Intro: Leanne is one of my friends I have known the longest. We used to go to summer school together where we’d spend hours playing Dominoes and obsessing over Darren Hayes.(He was in a band called Savage Garden. In my opinion they were one of the best things about the ’90s, but that’s not for this blog).
I’m so glad Miss busy-bee Leanne has finally found time to share her story with you, I’ve been bugging her to write a piece for ages! So thanks, Leanne 🙂 Here it is:
I have Cerebral Palsy, like Louise. In fact, we always used to be fairly evenly matched with regards to our physical ability. Growing up I had an almost idyllic childhood, my parents were, and still are, incredibly supportive and I rarely felt that I was missing out on anything as a result of my disability. Of course, if my friends were going ice-skating, or climbing trees, or going swimming I’d get a bit sad that I couldn’t join in but I never felt that I was having to sacrifice much. I had support workers from pretty early on in life and more often than not if I was invited anywhere, I would either have my parents with me, or someone who was there as one-on-one support for me. I used to get picked up by a school bus at my front door which would drop me outside the school gates, where my support would meet me and from that point, would be by my side until I got dropped home again.
I have always been shy and more than slightly awkward and having a support worker with me all day meant that I always had someone to talk to, it meant that I could avoid social situations in class because I would just sit with her and be perfectly happy. I would have a few friends that I would sit with too but it would mean that I would never be forced into awkward situations- that was how I wanted it- for the first time I learned how to use my disability. Along the same lines, I quickly learned that if I wanted to get out of going out anywhere, I had a very legitimate excuse not to go alone, or not to go at all. I got it into my head that I had no way of being spontaneous or breaking any rules because I was always with someone who was responsible for me and for my decisions and so skipping school was impossible, staying out late was impossible, getting drunk was impossible, meeting someone I wasn’t supposed to was impossible and I was secretly thrilled that I never had to push my own boundaries. This is all well and good until you get given freedom to start moving these boundaries.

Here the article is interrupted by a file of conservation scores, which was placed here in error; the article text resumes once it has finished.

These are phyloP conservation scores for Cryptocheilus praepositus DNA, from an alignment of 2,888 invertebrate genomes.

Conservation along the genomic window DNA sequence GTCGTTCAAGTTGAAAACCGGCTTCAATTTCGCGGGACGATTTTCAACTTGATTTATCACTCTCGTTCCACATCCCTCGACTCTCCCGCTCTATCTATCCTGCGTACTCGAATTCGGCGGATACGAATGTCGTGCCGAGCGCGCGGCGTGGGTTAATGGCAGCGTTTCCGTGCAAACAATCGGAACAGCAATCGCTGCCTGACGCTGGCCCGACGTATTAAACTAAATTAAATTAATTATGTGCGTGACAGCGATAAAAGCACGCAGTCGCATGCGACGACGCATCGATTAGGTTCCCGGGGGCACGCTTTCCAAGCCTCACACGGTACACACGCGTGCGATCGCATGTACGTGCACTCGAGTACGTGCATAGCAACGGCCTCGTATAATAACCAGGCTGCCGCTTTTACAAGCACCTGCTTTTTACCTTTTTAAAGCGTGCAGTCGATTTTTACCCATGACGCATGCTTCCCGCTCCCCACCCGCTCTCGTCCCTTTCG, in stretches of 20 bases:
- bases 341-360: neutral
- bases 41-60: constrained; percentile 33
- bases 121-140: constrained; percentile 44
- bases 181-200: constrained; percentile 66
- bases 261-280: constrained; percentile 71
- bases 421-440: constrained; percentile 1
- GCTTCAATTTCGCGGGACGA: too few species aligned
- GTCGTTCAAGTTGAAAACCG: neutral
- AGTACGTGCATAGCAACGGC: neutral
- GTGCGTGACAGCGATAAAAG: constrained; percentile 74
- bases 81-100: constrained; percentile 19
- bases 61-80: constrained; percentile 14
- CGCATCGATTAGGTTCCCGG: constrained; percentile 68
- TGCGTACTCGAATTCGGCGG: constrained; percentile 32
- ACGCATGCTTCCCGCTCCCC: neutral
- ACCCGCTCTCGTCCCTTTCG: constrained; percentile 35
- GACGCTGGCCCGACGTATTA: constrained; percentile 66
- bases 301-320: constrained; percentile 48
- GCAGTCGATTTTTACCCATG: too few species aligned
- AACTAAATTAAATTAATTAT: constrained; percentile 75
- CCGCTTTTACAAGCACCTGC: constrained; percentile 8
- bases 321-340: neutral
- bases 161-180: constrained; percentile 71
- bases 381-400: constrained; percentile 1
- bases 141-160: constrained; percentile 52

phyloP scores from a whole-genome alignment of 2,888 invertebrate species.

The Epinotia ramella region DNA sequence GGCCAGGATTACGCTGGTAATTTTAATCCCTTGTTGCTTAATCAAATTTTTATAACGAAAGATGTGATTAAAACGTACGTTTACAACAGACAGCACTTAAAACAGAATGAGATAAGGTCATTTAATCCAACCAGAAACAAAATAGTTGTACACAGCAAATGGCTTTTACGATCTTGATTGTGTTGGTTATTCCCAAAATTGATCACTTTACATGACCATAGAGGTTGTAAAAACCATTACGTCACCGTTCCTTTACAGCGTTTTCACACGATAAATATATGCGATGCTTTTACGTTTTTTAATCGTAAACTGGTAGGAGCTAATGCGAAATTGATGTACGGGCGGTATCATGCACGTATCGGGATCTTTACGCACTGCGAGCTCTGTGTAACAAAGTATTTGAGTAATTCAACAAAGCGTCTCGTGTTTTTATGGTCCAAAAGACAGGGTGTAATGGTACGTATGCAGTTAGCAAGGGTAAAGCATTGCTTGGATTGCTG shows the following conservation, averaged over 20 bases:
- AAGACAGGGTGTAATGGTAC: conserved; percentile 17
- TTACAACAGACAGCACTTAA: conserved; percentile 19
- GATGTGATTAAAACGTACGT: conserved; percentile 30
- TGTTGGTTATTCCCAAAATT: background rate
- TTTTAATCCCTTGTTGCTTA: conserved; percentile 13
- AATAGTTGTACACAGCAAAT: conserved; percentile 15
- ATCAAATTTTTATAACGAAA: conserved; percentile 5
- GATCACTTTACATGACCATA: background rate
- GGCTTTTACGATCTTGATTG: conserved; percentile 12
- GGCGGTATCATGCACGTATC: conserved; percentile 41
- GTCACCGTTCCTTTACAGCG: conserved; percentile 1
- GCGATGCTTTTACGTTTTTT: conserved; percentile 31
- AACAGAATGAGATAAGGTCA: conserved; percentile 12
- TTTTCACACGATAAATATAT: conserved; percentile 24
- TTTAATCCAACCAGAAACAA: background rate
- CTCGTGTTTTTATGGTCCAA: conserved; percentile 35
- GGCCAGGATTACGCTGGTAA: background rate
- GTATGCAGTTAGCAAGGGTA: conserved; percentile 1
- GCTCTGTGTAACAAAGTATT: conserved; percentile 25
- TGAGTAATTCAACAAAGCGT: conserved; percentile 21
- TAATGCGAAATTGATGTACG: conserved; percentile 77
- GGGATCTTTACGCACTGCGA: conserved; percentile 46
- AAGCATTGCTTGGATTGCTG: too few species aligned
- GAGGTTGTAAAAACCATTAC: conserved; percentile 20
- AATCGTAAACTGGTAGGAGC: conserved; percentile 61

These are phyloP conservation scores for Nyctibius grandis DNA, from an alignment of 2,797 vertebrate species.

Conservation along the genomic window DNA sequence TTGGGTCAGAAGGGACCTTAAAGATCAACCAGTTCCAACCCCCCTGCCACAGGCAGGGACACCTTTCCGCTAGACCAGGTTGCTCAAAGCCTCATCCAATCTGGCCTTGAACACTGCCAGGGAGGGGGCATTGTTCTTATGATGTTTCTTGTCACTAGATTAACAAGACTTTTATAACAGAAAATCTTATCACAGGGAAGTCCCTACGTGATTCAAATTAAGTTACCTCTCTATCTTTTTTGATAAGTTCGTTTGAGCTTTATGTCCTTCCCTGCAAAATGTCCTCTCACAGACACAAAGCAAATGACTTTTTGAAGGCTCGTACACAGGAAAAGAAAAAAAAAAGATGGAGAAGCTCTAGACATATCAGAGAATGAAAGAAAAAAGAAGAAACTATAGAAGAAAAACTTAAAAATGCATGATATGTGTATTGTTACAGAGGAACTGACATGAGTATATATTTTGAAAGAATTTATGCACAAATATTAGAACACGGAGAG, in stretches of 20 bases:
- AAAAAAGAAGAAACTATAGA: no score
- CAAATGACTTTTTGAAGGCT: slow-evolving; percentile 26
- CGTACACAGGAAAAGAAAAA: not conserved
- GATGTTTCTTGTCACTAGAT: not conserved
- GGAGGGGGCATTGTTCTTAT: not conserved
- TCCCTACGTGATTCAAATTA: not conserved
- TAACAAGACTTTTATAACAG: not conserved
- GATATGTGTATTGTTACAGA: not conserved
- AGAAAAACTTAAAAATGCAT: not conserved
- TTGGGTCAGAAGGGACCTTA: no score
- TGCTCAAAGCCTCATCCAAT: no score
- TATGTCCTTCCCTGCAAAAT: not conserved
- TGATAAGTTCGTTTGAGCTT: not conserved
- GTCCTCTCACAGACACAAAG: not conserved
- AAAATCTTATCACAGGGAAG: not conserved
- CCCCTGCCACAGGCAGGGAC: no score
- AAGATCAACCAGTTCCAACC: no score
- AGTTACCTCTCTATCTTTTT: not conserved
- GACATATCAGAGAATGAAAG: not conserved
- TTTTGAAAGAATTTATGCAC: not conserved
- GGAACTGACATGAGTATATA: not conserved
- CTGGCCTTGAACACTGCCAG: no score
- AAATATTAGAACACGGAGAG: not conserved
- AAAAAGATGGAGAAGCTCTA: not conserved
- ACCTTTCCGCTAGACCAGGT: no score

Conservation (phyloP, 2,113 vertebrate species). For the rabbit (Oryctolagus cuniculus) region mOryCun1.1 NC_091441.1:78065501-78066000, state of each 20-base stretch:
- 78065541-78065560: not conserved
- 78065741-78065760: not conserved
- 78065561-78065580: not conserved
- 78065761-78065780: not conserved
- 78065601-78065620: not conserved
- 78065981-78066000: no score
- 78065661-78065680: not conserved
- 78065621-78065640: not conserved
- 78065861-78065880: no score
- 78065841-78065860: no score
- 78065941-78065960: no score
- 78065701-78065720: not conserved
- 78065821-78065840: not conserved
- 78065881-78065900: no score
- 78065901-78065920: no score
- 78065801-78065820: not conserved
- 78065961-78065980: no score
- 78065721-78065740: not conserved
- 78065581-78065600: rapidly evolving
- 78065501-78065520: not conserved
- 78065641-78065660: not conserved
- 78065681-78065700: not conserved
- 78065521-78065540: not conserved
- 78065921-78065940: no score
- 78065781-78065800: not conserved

When I moved away from home and support was on-site and I didn’t have the same time constraints with my care, I couldn’t hide behind anything anymore. All the things that were possible seemed terrifying and I felt like I was breaking the law. I was 18 before I got drunk for the first time and staying out past care curfew was the extent of my rebellion.
I’d never been on a date, because the only relationship I’d been in happened very organically and ended before anything really started and nobody would have thought it was anything more than a friendship. The thought of dating was really odd- I felt that I needed to confess to someone where I was going, who I was going with and what the plan was. I was never at ease with doing anything that would have previously been monitored by someone else. It took me the longest time to go out and meet someone and feel like it was okay that nobody necessarily knew everything. That it was okay, I could have secrets. I could kiss someone and nobody cared, it was my business and nobody else actually cared what I was doing. Even though I’ve broken through most of those barriers now, spontaneity is an ACTUAL issue, as in I can’t just go somewhere on a whim without someone there because I need hoisting onto the loo, I need a commode chair too- which is neither practical, nor sexy and the alternative is so far away from sexy that there wouldn’t be a date beyond that point. So, dating for me can’t be spontaneous and I really have to trust someone to let my guard down and explain all the different elements to my care… it’s a pretty big deal to help someone you’ve only met once to get onto the toilet and to help them do things that you probably wouldn’t even do for your family. Tinder hook-ups don’t really work too well. Is that legitimate? Or is it really just another way for me to avoid the awkwardness?
I’ve rambled on- but I’d like to end this by saying that I know plenty of people who have disabilities like mine who have had entirely different experiences, so I know that my awkwardness has so much more to do with any of the above rather than my physical ability. I learned how to mask a lot of stuff with my disability and I’m still learning that I need to take the mask off…